Did you know that there's a way to identify a good investment
advisor (or investor!) by asking them a single question?
It's true. The question is: What do you think of the TSP?
The Thrift Savings Plan (TSP) is the 401(k)-like retirement savings
program for federal employees, including members of the armed
forces. It has over 4.5 million members.
Plenty of government programs are bloated, complex, and
ineffective. The TSP isn't one of them. The correct answer to the
question is, "It's great, and it should be open to everyone."
The TSP is Simple
Unlike some 401(k)s that offer dozens of investment options, the
TSP only offers five basic funds, plus a suite of target-date
funds. The basic funds are:
: A large-company stock index fund that mirrors the
: A small company stock index fund that mirrors the performance
of all US stocks not in the S&P 500.
: An international stock fund that mirrors the
MSCI EAFE Index
: A bond fund that mirrors the
Barclays Aggregate US Bond Index
: Holds government bonds that pay interest equivalent to Treasury
bonds with maturity of four years and up, but with no interest
rate risk. In other words, you can never lose principal in the G
With the exception of the G fund, these are all plain vanilla index
funds, the kind that beat the vast majority of actively managed
funds over time. There are no actively managed funds in the TSP.
The TSP also offers a suite of target-date funds, which roll the
five basic funds into a single fund that grows more conservative
over time. The L 2030 fund, for example, holds 67% stocks and 33%
While it might seem like it would be nice to have an endless salad
bar of investment choices, more choices don't lead to better
investing decisions. Faced by a bewildering array of options,
investors often respond by splitting their dollar evenly between
all the available funds, or just doing nothing and letting their
money sit in cash or a default fund that might not be appropriate
The TSP is Cheap
Because the TSP is huge, it can negotiate ultra-low prices. The
average large-company 401(k) charges participants 1.03% per year in
fees and expenses, according to the annual 401k Averages Book
survey. The TSP charges 0.027% per year. Yes, that means the
average large-company plan is 38 times as expensive as the TSP. The
TSP is also cheaper than any mutual fund or ETF you can buy through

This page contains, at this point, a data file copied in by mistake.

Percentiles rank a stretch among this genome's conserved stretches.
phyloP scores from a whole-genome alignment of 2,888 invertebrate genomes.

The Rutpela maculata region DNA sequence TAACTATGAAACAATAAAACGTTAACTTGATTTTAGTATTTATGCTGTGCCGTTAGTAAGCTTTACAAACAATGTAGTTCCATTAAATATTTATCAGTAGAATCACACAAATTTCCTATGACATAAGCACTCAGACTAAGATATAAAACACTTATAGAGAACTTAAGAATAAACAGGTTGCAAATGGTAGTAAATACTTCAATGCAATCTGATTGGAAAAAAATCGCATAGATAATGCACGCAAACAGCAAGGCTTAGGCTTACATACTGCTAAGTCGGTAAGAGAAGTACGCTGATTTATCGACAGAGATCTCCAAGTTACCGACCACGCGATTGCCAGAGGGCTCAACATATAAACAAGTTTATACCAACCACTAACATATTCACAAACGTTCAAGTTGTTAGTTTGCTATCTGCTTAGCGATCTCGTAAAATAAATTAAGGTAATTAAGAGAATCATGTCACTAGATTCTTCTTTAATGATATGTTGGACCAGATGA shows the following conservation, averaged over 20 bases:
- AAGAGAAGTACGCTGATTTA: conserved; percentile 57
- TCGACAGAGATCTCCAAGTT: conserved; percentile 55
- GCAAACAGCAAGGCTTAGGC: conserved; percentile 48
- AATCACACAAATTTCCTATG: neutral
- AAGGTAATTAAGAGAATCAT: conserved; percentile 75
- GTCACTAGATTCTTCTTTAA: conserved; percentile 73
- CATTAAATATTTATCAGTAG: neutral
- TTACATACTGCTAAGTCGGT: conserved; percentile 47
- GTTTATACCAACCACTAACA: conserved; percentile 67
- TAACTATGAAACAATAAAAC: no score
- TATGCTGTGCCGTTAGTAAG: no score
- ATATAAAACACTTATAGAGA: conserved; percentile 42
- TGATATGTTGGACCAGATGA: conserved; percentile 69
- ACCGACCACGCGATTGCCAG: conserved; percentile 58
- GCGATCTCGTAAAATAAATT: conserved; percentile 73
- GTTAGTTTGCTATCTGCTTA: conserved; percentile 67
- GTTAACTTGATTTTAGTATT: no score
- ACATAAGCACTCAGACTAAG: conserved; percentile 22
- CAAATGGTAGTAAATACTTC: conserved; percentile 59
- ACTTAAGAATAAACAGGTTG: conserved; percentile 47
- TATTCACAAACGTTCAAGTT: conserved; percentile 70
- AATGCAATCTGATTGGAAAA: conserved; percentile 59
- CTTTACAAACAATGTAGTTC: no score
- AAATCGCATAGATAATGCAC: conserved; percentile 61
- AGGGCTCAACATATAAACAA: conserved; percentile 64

Every dollar you spend on investment fees and expenses represents,
through the power of compound interest, many dollars you'll never
be able to spend in retirement.
The TSP Includes a Special Deal
The G fund offers relatively high-yielding bonds with none of the
risk of high-yield bonds. Of course, in the current environment,
"relatively high-yielding" is still less than 2%. Still, it's
probably better than any bond fund available in your 401(k).
Why Some Financial Advisors Hate the TSP
You can see, I hope, why the TSP is great. Obviously, the best
advice you can give to anyone with access to the TSP is to save as
much money in it as possible.
So why would anyone advise anything else? Two reasons.
1. Advisors who make money selling products on commission don't
make a dime when you put more money into the TSP. If they can
convince you that the TSP is a risky government scam or doesn't
offer the kind of investments you deserve, they can turn more of
your money into their money. This type of advisor is commonly found
near US military bases, giving soldiers the hard sell.
2. Brokers who want you to believe that they can beat the market by
trading stocks or choosing the right slate of actively managed
mutual funds will try to tell you that the TSP's reliance on index
funds dooms you to merely average performance. This is wrong. Once
fees and taxes are taken into account, the vast majority of active
investors underperform low-cost index funds. Trying to beat the
market through active management is a poor strategy.
Now, what good does any of this do you if you don't work for the US
Easy. If you're interviewing financial advisors, ask them about the
TSP, even if you're not a member. Obviously, being in love with the
TSP isn't the only thing you should look for in an advisor, but any
advisor who reflexively badmouths the TSP isn't looking out for
Second, you can invest as TSP-like as possible in your own 401(k)
or IRA. Choose the simplest, cheapest index funds you can. If it
seems too simple to be real investing, you're probably on the right
Editor's Note: This article by Matthew Amster-Burton was
originally published on
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